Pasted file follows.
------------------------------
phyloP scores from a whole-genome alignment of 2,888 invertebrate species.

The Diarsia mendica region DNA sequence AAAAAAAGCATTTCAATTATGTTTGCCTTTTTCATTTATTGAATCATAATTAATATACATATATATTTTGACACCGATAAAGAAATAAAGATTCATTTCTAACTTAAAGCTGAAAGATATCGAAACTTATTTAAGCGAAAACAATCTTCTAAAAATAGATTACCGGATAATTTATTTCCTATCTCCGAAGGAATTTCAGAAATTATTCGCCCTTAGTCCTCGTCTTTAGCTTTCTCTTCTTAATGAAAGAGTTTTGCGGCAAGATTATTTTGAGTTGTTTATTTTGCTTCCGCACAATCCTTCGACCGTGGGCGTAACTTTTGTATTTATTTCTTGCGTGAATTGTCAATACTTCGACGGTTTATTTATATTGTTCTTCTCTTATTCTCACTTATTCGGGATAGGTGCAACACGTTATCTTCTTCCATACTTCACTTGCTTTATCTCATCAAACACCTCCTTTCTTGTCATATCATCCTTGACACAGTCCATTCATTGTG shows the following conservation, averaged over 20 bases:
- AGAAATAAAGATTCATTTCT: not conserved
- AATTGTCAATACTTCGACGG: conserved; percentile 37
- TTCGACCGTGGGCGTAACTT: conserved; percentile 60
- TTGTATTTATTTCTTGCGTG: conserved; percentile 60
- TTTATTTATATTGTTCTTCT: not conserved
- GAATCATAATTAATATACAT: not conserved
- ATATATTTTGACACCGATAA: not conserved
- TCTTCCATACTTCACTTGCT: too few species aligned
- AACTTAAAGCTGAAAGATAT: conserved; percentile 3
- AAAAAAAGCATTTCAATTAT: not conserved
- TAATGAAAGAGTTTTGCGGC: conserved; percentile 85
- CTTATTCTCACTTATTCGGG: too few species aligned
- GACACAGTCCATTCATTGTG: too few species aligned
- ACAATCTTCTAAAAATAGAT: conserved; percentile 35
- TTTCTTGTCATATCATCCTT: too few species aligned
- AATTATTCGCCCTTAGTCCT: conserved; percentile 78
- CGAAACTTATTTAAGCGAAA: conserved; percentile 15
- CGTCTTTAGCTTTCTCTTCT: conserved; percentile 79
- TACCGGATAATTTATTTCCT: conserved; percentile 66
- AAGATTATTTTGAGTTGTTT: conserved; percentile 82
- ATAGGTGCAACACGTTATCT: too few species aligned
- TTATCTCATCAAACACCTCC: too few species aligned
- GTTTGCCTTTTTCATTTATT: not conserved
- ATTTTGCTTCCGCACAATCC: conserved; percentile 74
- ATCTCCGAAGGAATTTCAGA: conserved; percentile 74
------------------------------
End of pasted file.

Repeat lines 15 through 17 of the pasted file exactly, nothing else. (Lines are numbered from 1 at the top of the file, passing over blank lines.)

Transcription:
- GACACAGTCCATTCATTGTG: too few species aligned
- ACAATCTTCTAAAAATAGAT: conserved; percentile 35
- TTTCTTGTCATATCATCCTT: too few species aligned